This wilderness for us becomes a place to clean to the Lord. The reason I know God meets us in the wilderness is because this story in the gospel is told for us to understand Jesus walked through the wilderness for you. Now, if I’m just being honest, as I considered this passage, the story of David and these last chapters of going through the wilderness. When I read the stories, there is a piece of me that looks at David and just says, “Man, David, just tap out. You had plenty of opportunities to kill Saul. We would completely understand. He’s trying to hunt your life. You’re justified. Just tap out. Just give in. David, just go home.”When I read the story of David, it’s a hard circumstance. And even in that moment with him, you can’t help. But imagine we just don’t see the full picture and David rather is choosing to trust and how God’s hand would work rather than trust in his own.
And I would say this for us, guys, look, same for you. On this side of eternity. I can’t tell you every reason why difficult things happen in your life. On this side of eternity, I don’t think we know all of those answers. And I don’t want to pretend to know. In fact, I think sometimes trying to give you an answer might not be very sympathetic to the trials that we go through as people. But I do know what the answer can’t be and the answer isn’t because God doesn’t care about you. And the Answer isn’t because Jesus has abandoned you. And the answer isn’t because God’s not strong enough to see you through, even though he was strong enough to see other people through. And the reason we know that is because over and over throughout the Bible, God does not stop talking about the wilderness and how he meets his people there. Even to the point that Jesus endured the wilderness for you so that you can find freedom in him.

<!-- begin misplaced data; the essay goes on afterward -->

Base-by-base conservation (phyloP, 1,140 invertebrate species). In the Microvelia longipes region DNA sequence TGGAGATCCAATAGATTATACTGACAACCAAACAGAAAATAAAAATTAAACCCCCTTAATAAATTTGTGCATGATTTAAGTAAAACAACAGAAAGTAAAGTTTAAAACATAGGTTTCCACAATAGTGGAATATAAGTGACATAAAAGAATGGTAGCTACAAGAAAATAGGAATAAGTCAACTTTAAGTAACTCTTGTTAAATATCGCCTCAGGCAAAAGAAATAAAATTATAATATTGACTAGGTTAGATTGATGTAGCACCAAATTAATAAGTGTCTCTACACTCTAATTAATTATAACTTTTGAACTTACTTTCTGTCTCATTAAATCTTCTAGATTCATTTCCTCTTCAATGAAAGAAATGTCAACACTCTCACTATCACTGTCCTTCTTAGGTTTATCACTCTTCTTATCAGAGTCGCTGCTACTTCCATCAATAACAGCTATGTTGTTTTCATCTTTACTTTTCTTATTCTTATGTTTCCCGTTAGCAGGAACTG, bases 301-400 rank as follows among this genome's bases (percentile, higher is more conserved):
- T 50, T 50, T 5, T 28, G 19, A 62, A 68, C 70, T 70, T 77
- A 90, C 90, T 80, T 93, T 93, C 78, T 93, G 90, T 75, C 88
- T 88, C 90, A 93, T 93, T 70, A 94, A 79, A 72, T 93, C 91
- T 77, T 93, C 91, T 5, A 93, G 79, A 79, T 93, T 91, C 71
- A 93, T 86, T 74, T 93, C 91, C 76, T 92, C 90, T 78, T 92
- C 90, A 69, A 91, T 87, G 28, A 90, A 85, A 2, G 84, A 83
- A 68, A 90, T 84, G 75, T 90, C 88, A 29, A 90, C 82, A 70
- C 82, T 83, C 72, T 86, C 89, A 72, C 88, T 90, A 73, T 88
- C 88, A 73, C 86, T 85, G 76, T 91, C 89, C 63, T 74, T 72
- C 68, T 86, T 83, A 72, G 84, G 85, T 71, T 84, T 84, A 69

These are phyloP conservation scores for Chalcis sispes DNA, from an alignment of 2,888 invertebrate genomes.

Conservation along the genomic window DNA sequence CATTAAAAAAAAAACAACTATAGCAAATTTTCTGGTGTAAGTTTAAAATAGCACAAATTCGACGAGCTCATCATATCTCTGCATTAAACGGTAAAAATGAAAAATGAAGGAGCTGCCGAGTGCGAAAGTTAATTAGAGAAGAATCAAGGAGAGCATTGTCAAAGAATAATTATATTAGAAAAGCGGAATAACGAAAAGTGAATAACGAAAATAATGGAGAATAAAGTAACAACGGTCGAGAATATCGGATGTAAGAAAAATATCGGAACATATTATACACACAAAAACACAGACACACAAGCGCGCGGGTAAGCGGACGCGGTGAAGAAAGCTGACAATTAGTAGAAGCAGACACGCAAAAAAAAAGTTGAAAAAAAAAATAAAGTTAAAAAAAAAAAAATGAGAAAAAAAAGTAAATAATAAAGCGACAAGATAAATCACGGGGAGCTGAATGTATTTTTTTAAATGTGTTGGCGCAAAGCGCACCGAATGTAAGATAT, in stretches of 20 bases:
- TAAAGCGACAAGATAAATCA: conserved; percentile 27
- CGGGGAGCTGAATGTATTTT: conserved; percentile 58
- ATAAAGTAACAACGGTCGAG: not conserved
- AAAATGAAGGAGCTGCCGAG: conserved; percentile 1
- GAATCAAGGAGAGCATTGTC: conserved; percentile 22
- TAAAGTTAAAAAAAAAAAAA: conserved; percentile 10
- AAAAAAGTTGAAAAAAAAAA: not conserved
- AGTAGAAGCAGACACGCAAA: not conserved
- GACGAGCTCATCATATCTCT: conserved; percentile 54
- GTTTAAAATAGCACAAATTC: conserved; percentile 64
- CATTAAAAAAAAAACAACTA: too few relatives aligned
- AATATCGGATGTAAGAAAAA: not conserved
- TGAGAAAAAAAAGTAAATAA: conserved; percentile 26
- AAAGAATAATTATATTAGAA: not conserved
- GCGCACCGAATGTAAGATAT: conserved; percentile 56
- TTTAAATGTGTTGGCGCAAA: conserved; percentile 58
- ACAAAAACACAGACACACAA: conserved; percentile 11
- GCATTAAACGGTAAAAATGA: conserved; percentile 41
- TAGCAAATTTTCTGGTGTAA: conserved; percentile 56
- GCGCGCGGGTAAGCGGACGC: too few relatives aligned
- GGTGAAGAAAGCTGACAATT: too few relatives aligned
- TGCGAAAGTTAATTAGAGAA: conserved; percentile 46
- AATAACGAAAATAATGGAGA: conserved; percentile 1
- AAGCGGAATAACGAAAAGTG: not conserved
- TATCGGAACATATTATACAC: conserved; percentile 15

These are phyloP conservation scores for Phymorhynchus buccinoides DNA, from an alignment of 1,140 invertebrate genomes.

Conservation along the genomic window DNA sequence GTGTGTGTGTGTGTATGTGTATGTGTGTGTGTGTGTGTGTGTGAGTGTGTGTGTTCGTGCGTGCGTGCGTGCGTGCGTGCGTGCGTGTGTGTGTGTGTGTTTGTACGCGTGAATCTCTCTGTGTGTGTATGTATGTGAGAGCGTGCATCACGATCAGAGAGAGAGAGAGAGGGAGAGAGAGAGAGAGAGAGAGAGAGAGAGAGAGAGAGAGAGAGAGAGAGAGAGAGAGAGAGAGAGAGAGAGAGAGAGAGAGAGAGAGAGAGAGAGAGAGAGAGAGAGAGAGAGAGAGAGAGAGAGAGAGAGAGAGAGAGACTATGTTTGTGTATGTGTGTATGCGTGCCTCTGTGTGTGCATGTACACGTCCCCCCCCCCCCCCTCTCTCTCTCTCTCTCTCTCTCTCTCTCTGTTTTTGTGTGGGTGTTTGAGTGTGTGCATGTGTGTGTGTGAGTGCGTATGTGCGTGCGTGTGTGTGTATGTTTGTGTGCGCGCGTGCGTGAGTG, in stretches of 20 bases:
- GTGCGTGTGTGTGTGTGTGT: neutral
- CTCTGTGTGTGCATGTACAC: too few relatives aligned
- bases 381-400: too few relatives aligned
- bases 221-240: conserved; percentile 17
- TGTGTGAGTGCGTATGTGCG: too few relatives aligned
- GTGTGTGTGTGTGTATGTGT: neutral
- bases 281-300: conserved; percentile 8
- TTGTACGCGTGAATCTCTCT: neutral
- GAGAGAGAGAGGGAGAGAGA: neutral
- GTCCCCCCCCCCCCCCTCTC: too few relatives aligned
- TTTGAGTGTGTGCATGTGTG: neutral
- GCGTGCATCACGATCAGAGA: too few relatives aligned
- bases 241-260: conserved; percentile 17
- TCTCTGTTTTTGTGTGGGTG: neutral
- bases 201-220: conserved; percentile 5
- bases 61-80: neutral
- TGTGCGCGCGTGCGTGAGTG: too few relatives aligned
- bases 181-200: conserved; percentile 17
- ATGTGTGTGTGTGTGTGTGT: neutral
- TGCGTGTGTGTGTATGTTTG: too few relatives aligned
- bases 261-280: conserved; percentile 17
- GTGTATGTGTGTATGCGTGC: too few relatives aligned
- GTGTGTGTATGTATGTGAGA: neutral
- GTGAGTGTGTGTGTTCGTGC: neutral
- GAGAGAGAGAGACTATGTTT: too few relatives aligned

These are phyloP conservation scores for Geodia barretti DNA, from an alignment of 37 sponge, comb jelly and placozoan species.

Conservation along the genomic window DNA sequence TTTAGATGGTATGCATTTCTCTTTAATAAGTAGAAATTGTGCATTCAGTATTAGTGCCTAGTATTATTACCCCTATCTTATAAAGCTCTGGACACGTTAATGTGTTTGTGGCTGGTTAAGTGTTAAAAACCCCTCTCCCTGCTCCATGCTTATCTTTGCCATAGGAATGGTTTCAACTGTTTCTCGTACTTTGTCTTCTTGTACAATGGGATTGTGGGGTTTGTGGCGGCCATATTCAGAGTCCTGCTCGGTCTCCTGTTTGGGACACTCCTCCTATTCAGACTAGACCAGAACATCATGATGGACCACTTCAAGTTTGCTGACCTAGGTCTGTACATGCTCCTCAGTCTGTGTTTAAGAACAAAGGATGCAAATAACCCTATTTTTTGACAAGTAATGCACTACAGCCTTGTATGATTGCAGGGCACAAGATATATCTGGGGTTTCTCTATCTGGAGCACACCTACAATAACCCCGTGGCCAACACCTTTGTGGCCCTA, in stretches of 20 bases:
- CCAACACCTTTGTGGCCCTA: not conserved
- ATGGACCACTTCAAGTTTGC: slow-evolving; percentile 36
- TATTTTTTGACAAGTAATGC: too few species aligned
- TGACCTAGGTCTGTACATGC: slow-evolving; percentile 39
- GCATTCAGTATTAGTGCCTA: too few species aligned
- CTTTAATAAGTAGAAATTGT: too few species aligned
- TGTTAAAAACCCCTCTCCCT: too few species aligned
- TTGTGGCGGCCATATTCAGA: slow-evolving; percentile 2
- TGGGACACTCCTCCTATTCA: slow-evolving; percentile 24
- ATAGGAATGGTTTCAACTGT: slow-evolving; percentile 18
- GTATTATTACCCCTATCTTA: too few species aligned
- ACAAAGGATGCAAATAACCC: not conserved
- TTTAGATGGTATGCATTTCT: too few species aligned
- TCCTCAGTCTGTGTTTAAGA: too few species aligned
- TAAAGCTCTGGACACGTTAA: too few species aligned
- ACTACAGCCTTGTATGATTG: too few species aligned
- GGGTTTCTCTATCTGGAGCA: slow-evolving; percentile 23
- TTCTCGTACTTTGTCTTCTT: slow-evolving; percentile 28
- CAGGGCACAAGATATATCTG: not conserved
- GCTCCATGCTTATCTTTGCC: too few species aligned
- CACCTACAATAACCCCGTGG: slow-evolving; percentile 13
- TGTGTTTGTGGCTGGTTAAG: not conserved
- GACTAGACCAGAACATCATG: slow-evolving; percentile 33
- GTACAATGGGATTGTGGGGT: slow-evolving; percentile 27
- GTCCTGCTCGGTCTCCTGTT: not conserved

Just as David says in Psalm 141:2, “God, in the midst of this wilderness, let my prayers be this sweet incense before you. God let my offering, evening offering of prayer, be pleasing to you.” Can I encourage you. Wherever you are in life, as you think about your circumstance and God, to consider the way that this story has played out throughout scripture and the goodness of who God is despite the circumstances of life around us. And just as Revelation 8:3 says, God is just, God will win. Stay faithful.
If you’re here today, and maybe this is the first time at ABC, maybe you’re even wondering in your life. Do I even know that God? Guys, can I tell you if that is you, Jesus came and he went to the wilderness to show the sufficiency of who he was, but he didn’t stop there. He didn’t stop there for your life. He took it all the way to the cross and he died so that in his death you could find life. So then the wilderness, you could die to yourself. But in that death find new life in him to the one who gives you life and sustains your life.
He’s the perfecter in us, not our strength. And the Bible encourages all of us. All of us, whether believer or not, every day of your life is lived this way, that your journey with Jesus starts like this. Lord, I am a sinner in this wilderness wandering, and maybe I’m the reason I am here, but the Lord right now, I trust in you as my sustainer, forgive me of my sins, Lord, make me new in you. Every day, waking up in our lives to depend on him, that we may find the goodness of who Jesus is, trusting in him in the wilderness. That’s what this life is that we may find new life in him.